“Living as an open homosexual is open rebellion to God.”

"I hear these kind of statements every day. But think about it for a moment. If “living as an open homosexual” is rebellion against God, what choices do I have? I’m already gay; I can’t change that. I could choose to lie and not to be “open” about it, of course, but I don’t believe in dishonesty. Other than that, the only way I could avoid “living as an open homosexual” would be to stop “living.” I don’t have to tell you where that kind of thinking leads.

"Is that what the commenter intended? Of course not. But that’s how the message comes across, day after day, to gay people across the country and around the world."

I find it a little telling that my suggestion Christians should show folks like Griner a little empathy before or at least while they refute her, generated an 80+ comment thread and still has participants who I believe think my suggestion was an unreasonable namby-pamby one that coddles sin. While I bet if I had said something relatively harsh and unloving about gay people but not TOO over the top hateful, there wouldn't have been pushback and the thread wouldn't have made it to 20 posts. Speculation, I know.

91. Bill - 03/18/2014 2:22 pm CDT

Thanks Karl,

I don't know how to answer your last paragraph. It's one reason I've tried to bail on this thread (repeatedly, though I keep getting dragged back in).

I think I can sum up some of the disagreement this way: Everyone here (from what I can tell - including you and NHE, despite the aforementioned scare quotes) acknowledges that gay behavior (is that the right way to put it?) is a sin. I don't think anyone who commented here spends any time at all getting in the faces of gay people about their sin.

But this is one of the only items we'd put in the category of sin where there appears to be a real underlying accusation: these people are victims of the church. There's no other category of sin that I can think of where this is the working (and increasingly accepted) assumption. The gay community and their Christian apologists now - culturally - hold the high moral ground, and it's the church that is on the dock, accused, convicted, and condemned.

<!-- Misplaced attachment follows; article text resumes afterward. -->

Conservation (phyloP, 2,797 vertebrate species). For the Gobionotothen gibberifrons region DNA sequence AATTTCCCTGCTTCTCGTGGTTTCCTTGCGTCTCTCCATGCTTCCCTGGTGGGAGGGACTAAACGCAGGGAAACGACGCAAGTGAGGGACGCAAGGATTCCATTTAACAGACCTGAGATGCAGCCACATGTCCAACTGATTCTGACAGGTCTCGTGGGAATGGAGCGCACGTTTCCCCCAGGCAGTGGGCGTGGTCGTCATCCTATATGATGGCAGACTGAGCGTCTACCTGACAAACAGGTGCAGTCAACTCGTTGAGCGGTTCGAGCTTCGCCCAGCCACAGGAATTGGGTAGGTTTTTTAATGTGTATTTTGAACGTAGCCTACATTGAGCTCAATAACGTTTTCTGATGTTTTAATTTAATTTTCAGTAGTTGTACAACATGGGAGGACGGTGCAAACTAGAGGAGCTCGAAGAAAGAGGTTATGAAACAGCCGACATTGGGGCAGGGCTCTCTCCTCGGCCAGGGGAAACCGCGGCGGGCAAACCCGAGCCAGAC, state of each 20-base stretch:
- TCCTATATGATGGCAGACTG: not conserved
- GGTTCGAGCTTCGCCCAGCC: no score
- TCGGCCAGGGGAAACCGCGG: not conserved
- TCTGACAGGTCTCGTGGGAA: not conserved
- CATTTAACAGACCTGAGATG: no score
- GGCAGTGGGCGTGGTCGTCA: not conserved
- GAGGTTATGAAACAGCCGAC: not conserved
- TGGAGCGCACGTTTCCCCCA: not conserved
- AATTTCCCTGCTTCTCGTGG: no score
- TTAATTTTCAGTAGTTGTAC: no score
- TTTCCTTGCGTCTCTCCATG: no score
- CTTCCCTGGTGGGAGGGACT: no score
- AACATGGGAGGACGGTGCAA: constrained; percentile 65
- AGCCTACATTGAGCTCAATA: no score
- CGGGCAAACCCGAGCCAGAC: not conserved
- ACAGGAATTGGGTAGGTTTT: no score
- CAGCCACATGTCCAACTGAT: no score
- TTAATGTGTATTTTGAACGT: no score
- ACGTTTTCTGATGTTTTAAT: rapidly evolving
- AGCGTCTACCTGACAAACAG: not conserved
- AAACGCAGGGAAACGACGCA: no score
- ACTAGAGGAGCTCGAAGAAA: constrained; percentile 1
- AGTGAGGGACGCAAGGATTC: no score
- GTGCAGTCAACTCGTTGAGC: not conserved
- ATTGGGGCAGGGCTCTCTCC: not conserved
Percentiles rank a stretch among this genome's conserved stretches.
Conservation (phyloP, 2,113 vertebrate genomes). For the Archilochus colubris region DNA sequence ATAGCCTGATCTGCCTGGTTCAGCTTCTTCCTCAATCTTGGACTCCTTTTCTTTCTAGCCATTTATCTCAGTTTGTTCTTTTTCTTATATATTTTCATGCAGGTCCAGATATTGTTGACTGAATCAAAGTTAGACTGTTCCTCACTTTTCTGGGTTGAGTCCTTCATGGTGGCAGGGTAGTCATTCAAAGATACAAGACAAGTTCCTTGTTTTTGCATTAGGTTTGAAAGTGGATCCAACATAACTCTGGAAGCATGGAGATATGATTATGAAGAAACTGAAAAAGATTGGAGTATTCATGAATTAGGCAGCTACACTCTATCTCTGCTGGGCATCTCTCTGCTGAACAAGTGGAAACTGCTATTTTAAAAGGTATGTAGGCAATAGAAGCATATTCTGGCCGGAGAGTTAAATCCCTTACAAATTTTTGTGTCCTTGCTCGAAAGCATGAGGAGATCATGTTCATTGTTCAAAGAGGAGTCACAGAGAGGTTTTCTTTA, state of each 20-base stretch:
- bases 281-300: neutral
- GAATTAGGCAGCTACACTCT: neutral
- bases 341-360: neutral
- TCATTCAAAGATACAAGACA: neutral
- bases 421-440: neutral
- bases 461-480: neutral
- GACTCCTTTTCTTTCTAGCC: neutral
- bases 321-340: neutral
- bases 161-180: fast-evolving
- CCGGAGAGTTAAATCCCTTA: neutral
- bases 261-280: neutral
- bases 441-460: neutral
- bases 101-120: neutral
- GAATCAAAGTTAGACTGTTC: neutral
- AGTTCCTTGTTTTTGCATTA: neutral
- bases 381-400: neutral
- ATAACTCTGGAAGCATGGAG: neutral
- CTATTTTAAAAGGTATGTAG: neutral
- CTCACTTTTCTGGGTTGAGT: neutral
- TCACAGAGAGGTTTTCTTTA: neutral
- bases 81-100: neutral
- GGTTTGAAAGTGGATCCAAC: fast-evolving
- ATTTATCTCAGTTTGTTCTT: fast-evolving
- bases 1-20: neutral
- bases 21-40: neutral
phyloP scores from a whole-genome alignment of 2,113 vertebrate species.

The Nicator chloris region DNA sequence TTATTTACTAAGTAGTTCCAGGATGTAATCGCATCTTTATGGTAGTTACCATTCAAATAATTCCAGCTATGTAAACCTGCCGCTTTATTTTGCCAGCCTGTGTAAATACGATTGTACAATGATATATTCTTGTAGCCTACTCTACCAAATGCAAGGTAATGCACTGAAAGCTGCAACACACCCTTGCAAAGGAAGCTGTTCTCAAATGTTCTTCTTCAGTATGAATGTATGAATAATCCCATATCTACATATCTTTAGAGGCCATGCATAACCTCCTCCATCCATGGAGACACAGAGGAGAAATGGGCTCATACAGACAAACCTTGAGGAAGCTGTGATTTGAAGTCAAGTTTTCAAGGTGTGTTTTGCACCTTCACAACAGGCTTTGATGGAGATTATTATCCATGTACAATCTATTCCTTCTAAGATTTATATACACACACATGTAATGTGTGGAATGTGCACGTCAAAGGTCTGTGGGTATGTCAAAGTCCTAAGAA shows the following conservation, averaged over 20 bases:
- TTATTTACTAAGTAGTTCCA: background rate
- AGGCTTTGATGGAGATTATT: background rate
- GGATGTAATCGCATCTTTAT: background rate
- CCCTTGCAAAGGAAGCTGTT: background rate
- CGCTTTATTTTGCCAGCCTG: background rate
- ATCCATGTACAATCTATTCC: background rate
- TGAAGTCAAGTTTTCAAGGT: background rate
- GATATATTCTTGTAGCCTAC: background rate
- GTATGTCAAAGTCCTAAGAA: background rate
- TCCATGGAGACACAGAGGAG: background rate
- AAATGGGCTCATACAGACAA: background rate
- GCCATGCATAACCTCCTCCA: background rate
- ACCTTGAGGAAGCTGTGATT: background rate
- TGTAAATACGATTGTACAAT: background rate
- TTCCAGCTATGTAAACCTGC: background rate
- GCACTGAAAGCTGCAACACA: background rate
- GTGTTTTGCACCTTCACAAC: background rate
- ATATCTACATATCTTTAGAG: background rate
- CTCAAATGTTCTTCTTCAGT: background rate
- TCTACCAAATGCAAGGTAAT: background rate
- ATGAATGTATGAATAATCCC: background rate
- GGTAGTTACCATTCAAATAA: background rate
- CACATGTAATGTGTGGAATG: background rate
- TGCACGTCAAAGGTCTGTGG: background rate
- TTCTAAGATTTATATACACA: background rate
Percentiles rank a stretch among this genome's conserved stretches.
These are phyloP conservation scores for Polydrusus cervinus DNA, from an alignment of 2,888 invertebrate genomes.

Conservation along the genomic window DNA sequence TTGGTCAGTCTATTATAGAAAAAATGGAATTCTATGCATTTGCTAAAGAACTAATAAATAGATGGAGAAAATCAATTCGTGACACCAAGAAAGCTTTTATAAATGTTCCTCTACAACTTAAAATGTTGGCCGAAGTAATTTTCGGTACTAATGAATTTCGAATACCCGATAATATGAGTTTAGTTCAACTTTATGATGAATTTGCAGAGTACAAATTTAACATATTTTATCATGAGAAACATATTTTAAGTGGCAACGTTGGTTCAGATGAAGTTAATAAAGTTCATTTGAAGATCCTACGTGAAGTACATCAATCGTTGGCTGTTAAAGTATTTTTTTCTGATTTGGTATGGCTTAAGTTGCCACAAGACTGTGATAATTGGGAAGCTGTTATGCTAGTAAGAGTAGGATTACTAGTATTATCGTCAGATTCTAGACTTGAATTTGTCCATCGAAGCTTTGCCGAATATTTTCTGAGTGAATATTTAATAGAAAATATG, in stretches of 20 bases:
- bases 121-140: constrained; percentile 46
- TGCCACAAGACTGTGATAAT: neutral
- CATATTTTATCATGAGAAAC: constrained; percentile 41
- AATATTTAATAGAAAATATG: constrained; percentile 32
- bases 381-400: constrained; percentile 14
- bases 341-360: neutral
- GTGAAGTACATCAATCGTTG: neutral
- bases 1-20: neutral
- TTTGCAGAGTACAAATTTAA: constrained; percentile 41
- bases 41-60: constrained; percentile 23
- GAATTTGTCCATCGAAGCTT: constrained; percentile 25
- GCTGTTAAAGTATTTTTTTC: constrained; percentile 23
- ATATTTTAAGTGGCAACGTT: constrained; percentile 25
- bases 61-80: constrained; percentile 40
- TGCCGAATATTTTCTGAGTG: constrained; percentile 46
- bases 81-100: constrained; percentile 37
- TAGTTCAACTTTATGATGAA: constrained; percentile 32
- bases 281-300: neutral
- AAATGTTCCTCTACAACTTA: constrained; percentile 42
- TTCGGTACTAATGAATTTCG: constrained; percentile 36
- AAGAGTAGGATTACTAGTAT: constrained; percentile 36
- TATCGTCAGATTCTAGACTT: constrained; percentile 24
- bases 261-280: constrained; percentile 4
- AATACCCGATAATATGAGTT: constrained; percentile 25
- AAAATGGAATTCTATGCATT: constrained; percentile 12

For example: one rebuttal that's been lost in the thread was the one, early on, that many people made: Griner wasn't mistreated at Baylor, most people knew her orientation, and she was a beloved and celebrated (for her basketball skills) member of the student body. But that is no longer enough.

This is one reason I tried, unsuccessfully, to ask what Scripture might say about this. Your rebuttal to me was well taken, but I still have the suspicion: we have spent most of this thread as Christians discussing and thinking about things Christianly, but that doesn't always translate to Biblically. And - Lord knows - this is a topic we need to think about Biblically.

Finally. People are human. I think this has also been lost in the thread: it's one thing entirely to get into semantic cognitive dissonance over the word "empathy" ("should I show empathy to my friend who's cheating on his wife? Or my friend who has anger issues with his kids? What does that look like?") - from people who, I'll bet you a steak dinner - would treat Brittany Griner quite nicely in real life. I think, bottom line, some of us just got defensive. The idea that you just floated that if you had just thrown us some hateful red meat about homosexuality to placate us the thread wouldn't have gone very far . . . Speaking of feeling misunderstood. That's how I feel - but as a Christian, I'm getting used to it.